Apparently, the uptake of Microsoft's "Windows Linux Subsystem" is miniscule despite it being blared from all MS PR speakers at full volume. Smart technologists realise that enclosing Linux within Windows is a stage in Embrace, Extend, Extinguish. Locking the magnificent eagle, symbol of freedom, into a dingy little cage... is not a compelling proposition. Just drop Windows and use Linux. Only a fool puts on the shackles voluntarily.


I partially disagree. My own theory, concocted about 12 years ago is that in 20–25 years #Windows would simply be a compatibility layer running on a #Linux kernel. We're about half way there now.

Plus, I got a drunken mate to agree with it once (don't believe anyone telling you he was just trying to change the subject).

@0 problem is that keeping Windows in the mix perpetuates the fundamental brokenness of proprietary software. Proprietary software, like censorship, is a fundamental bug the world should be routing around, not incorporating into the mix.


Not really. Windows already is a relic of a bygone era. Proprietary software has existed before and will continue to exist after it, in spite of increasing commoditisation. In some cases for perfectly legitimate competitive reasons.

The underlying principle hasn't changed though. Proprietary software was just one mechanism that got abused. Nowadays it's data silos that one has to worry about.

@0 I think proprietary software should be outlawed. My reasons: I think the argument is unassailable, but I'd like to hear an example of a "legitimate reason"...


> an example of a "legitimate reason"...

Software or firmware required for the provision of a service, or implementation of a product, in a highly vertical #B2B application, especially one where you might have only one or two other competitors.

Insofar as the software implements the results of your R&D efforts, you need to protect those from competitors if you are to recover the investment and eventually make a profit.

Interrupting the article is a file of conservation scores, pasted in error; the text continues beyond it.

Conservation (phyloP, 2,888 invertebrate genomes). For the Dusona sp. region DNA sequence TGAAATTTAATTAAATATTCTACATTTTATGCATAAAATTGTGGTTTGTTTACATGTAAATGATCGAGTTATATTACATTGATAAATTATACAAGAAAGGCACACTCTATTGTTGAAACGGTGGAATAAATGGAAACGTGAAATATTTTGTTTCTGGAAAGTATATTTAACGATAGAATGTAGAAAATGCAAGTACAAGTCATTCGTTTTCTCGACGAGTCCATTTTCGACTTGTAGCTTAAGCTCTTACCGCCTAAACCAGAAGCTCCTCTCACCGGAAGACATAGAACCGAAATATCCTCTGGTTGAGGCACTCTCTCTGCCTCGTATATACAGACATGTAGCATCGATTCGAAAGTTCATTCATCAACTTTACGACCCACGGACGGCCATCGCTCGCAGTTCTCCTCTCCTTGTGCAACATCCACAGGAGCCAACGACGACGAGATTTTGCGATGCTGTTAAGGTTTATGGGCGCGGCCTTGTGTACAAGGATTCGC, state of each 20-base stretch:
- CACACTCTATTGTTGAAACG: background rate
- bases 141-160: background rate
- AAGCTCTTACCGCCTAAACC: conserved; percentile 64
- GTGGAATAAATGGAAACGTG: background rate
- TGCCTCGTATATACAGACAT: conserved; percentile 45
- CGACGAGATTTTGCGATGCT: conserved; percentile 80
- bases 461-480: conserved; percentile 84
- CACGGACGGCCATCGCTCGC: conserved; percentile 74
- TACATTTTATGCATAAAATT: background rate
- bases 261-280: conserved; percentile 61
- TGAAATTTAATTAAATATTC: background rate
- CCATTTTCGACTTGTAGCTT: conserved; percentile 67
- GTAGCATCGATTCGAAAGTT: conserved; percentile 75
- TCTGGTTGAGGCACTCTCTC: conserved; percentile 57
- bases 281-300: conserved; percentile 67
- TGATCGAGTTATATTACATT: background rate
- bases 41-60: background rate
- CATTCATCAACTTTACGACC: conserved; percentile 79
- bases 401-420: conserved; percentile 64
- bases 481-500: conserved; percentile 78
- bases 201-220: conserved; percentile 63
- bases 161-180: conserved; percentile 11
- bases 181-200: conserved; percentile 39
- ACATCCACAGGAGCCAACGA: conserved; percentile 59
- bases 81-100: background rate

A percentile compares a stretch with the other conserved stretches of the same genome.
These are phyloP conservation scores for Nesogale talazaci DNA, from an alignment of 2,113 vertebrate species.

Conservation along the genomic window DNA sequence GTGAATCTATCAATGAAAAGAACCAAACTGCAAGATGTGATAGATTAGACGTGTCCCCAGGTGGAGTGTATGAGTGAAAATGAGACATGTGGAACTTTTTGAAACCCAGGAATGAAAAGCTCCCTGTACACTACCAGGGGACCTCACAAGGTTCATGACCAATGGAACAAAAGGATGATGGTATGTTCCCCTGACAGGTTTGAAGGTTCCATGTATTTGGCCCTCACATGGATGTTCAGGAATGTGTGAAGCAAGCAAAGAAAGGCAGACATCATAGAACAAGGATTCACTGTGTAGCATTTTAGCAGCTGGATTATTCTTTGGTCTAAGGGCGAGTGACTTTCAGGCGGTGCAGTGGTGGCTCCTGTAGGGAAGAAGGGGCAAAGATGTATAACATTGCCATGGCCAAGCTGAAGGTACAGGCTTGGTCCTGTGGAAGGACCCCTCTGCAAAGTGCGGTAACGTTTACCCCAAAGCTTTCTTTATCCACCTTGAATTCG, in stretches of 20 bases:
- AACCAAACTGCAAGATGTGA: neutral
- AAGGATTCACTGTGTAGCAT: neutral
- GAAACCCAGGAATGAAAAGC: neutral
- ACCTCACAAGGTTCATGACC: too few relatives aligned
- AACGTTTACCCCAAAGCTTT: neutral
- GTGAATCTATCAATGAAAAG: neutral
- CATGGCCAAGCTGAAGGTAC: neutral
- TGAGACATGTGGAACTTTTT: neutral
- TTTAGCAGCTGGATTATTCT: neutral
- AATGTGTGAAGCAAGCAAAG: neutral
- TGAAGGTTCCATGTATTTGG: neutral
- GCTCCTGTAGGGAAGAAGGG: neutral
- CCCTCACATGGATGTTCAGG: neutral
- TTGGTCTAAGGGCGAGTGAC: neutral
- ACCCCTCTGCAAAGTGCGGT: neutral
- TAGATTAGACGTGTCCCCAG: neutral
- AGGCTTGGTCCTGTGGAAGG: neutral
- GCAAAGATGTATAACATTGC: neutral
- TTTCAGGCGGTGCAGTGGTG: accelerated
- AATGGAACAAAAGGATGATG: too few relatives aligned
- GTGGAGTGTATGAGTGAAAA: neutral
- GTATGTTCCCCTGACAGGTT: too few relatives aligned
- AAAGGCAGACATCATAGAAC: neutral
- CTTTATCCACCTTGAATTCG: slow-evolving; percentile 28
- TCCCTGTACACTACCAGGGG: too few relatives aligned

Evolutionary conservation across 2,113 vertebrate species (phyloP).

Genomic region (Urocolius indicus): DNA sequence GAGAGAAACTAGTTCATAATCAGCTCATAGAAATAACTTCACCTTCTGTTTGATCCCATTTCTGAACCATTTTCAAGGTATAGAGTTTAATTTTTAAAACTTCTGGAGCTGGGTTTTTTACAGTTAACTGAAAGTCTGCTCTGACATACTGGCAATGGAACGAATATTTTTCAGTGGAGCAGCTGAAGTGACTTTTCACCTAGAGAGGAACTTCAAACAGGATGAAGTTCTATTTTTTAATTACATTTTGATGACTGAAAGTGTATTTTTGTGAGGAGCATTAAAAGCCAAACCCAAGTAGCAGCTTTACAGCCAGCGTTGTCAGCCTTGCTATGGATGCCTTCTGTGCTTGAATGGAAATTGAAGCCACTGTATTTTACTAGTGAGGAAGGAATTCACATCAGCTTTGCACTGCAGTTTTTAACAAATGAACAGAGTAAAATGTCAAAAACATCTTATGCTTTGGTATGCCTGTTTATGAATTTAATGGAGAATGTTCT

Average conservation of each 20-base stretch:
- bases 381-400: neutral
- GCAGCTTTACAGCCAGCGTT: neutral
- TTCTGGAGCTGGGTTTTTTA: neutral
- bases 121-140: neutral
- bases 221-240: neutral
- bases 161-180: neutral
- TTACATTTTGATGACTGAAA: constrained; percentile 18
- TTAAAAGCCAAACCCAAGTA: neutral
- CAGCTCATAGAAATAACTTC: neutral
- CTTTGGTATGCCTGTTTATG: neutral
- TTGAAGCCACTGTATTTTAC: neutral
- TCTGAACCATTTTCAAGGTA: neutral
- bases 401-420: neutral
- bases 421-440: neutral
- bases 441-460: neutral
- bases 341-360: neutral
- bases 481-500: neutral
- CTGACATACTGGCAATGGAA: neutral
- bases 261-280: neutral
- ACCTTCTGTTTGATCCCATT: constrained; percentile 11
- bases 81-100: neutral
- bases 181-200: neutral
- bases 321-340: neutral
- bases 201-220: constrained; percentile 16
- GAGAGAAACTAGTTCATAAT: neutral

If you can think of a better way I'm all ears.

@0 I dunno - with this example, you're only thinking about the developer's perspective, not the perspective of the user of the tool. I'd say that if everyone was on a level playing field, e.g. where gov'ts around the world mandated that all software was open source with a copyleft license, there'd still be plenty of innovation. Companies would just need to get used to lower profit margins for software (and folks would have to search for some other field to rort the market).


What you are suggesting is possibly a breach of fundamental rights in many modern states, most notably the right to property.

Note that something like what you suggest has been tried and failed, for instance in the early days of the #USSR.


> you're only thinking about the developer's perspective

I'm thinking from the business owner perspective, as long as he gets paid the dev usually couldn't care less. When we do software (which is not our core business) we generally offer clients the option to open source for $$, to get a licence for $$$ or to get full economic rights for $$$$$. Everyone goes for $$$ (bar one $$$$$ ever).

We always share the source code, etc. with clients, unless they're direct competitors.


@0 We used to have a similar arrangement - I've been using these terms of engagement for the past 15ish years:

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